There is a difference between committing suicide and an elder choosing to end their life to avoid continued suffering from terminal illness.
We regularly hear in the news about people who have committed suicide, and it’s very sad. My heart goes out to those suffering from the suicide of a loved one. I applaud the efforts being made by the community and several organizations here to confront this terrible trend. This tragedy usually cuts short a creative and productive life, an incomplete life, and families are devastated.
An elder’s desire to end life in a planned and peaceful way to end suffering is an entirely different situation. It is a quiet, rational death surrounded by family and/or friends for a person who will never survive his or her disease.
A tormented, terminally ill person making this decision to end life has most likely already given society their gifts of creativity and has nothing more to give; their life is complete. They feel that life no longer has the pleasure or value it once did, especially for reasons stemming from incurable, deteriorating medical conditions. And usually, families of those who choose to exit are not ashamed but proudly honor the courage and determination of the person.
If we are greatly diminished and not willing to continue living in this state of being and there is no hope for improvement, shouldn’t we have this right to choose how we end our lives?
Call it what you will – exit, death with dignity, assisted dying, self-delivery, choices in dying or even Medical Aid in Dying, which is currently legal in 10 states but difficult to actually do in Colorado. Doctors here are reluctant to prescribe the medicine necessary for fear of stigma. There is also a six-month maximum time period requirement before death. A person with certain neurological diseases – Parkinson’s, Alzheimer’s, ALS, etc. – can live for years even as their quality of life and mental capacities deteriorate.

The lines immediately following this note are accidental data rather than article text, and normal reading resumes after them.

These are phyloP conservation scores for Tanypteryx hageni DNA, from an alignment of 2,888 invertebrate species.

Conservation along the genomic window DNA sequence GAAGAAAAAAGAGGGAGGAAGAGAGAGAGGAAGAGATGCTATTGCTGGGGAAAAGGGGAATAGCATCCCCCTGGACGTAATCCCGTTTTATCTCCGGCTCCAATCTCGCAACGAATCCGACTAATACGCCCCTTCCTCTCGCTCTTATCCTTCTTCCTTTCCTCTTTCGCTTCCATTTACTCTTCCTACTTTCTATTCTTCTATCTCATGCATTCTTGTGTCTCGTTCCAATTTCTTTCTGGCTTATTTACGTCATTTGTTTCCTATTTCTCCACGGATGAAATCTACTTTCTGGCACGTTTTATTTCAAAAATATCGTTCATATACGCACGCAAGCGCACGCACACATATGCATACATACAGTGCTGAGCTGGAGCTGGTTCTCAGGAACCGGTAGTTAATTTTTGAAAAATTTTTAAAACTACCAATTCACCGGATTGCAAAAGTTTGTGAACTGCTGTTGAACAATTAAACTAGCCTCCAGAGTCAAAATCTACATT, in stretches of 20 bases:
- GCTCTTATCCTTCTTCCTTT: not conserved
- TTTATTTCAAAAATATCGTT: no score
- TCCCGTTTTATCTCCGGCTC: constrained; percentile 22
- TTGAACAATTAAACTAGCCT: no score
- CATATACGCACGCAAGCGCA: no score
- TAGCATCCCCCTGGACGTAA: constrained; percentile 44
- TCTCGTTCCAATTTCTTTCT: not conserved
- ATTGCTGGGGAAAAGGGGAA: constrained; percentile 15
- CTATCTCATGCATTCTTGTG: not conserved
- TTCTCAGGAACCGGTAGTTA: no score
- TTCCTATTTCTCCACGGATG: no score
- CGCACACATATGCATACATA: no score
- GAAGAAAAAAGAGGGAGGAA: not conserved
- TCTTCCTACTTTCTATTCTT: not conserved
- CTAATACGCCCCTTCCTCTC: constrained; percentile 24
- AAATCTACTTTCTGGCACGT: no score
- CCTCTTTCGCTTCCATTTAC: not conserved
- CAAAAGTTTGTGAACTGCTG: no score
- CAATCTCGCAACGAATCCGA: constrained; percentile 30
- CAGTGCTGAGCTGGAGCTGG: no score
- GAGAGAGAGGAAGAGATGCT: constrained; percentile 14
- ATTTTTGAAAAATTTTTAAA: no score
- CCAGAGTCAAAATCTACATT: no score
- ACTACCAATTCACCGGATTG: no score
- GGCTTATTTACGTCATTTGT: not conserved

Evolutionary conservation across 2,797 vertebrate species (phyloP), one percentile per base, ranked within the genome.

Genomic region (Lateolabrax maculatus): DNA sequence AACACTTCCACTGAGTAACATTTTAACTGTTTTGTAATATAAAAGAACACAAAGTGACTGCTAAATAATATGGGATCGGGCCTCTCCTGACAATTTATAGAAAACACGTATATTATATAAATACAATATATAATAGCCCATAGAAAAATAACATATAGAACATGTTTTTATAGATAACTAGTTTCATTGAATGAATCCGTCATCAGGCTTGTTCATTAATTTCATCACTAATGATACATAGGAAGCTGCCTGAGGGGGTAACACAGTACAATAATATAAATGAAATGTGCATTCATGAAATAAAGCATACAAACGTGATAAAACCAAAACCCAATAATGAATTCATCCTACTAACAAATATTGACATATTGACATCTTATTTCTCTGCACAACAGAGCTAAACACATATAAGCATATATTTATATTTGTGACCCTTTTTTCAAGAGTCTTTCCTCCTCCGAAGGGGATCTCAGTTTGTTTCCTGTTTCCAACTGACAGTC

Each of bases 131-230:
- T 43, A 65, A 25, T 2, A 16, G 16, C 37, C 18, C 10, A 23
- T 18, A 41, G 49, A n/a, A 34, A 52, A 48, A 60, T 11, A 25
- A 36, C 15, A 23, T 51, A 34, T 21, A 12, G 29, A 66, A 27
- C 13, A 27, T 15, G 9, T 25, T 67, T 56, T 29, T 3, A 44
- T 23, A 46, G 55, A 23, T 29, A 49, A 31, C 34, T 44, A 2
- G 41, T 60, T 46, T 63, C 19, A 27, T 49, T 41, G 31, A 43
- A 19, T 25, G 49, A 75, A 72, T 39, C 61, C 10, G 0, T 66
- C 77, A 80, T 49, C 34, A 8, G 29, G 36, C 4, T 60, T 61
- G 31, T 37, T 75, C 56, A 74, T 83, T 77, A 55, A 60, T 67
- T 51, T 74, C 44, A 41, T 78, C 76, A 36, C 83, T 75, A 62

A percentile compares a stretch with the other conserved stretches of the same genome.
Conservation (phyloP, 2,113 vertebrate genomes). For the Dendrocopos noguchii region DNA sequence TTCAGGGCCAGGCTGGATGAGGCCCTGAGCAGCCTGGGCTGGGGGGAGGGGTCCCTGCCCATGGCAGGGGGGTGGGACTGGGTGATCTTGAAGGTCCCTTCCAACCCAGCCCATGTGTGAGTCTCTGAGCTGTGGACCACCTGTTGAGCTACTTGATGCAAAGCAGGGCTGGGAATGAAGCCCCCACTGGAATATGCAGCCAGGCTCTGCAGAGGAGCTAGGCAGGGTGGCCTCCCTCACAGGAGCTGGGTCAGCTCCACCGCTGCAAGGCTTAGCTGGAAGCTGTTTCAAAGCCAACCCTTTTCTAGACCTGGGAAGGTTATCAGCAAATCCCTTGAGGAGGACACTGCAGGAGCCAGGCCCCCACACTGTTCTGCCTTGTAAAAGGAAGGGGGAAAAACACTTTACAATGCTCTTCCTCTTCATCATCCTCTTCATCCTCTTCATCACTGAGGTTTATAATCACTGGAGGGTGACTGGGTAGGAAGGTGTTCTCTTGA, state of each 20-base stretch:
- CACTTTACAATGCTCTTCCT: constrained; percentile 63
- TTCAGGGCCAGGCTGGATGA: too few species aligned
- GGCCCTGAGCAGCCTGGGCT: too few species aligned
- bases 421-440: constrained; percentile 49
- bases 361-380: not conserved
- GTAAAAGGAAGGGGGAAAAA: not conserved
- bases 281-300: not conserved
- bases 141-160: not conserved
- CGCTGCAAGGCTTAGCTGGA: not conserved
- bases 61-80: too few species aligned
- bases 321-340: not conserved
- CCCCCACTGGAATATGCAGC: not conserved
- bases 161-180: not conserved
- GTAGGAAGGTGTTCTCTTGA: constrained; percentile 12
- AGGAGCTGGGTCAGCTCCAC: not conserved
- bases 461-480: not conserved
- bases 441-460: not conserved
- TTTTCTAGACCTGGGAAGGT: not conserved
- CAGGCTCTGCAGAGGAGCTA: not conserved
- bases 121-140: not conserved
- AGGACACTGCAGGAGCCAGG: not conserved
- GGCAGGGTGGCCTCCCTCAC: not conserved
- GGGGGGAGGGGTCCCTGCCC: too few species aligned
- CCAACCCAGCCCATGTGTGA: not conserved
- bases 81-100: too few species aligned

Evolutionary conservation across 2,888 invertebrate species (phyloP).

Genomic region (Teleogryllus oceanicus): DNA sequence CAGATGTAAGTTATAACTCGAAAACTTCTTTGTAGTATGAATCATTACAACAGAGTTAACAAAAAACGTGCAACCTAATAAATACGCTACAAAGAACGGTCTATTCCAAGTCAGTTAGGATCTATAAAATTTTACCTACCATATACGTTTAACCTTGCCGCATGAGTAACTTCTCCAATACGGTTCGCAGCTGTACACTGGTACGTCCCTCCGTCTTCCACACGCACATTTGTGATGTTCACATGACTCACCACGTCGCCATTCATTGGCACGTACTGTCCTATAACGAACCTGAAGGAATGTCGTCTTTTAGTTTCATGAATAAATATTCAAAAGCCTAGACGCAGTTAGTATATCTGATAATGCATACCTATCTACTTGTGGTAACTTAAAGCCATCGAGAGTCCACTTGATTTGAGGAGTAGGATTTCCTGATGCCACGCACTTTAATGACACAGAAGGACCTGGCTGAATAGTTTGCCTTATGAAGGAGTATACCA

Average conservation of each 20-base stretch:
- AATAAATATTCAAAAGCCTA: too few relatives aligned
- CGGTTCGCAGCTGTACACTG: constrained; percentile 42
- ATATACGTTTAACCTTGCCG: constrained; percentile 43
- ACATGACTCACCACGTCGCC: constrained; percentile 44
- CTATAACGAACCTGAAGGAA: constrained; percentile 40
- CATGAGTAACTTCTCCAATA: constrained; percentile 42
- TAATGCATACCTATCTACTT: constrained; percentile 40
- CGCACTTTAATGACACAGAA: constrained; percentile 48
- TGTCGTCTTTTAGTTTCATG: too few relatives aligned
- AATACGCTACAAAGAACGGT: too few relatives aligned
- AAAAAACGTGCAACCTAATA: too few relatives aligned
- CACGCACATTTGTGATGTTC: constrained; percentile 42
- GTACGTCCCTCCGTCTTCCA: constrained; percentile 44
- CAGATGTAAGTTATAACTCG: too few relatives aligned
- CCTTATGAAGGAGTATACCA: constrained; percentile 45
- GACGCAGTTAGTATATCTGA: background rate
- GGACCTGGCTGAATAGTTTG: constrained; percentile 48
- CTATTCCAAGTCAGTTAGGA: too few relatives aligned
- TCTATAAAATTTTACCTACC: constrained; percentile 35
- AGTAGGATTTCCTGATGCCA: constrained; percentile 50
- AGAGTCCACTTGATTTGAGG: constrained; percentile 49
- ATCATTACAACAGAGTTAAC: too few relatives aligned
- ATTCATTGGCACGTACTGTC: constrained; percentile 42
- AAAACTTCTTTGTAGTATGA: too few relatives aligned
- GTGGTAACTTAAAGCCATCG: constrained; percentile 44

It seems a basic human liberty to have control over how we die if the final stages are painful and distressing. Choosing the time and manner of death gives us a sense of control. That sense of autonomy is the essence of quality of our ending days. Preparing for one’s death can give us reasons to live, even in our last days, We can live more intentionally, and that matters. We can have the luxury of being aware of who we are and how we’ve lived our lives.
If this is something you’d like to know more about, and find that the Medical Aid in Dying Law in Colorado is too challenging to use, the Final Exit Network is where to go (finalexitnetwork.org). It is a national nonprofit organization serving members throughout the country in all 50 states. FEN is the only national organization that publicly offers education, support and a compassionate presence/exit guide to those who meet the Medical Committee requirements.
FEN’s mission is “to educate qualified individuals in practical, peaceful ways to end their lives, offer a compassionate bedside presence and defend their right to choose.” Their vision is: “Any competent person unbearably suffering an intractable medical condition has the option to die legally and peacefully.”
I know a woman who took her own life in 2018. She was 80, had serious health problems and no family. This was her wish. She made plans, got things in order and finished up with the help of some guides. Along with her obituary in the newspaper was the “suicide information and help lines,” which I believe accompanies all self-inflicted deaths. This seemed strange – it was not suicide as we think of it, or a death by a mentally ill person cutting short her creative life. This was one of the most creative, logical and sensible people I’ve ever known.
There are those who don’t understand this path. But to have the choice to avoid a slow, debilitating decline should be left to the ill person, not the government. Where have we heard this before?
We all want to stick around as long as things are good. But those windows of opportunity during which we are still physically and mentally able to make these decisions are often shorter than anticipated. When ill, we must ask: Are we having tolerable and somewhat fulfilling days, or is there no hope?
Have this conversation with loved ones.
Draw up a living will, advance directives and designate a health care power of attorney who understands your choices.
Make sure things are in place if you get hit by a truck or paralyzed or disabled to the point your life is no longer worth living to you.
And here’s hoping that any competent person unbearably suffering an intractable medical condition has the option to die legally, peacefully and compassionately.
Martha McClellan was a developmental educator in early childhood for 38 years. She has moved her focus now to the other end of life and written a book, “The Aging Athlete: What We Do to Stay in the Game.” Reach her at firstname.lastname@example.org.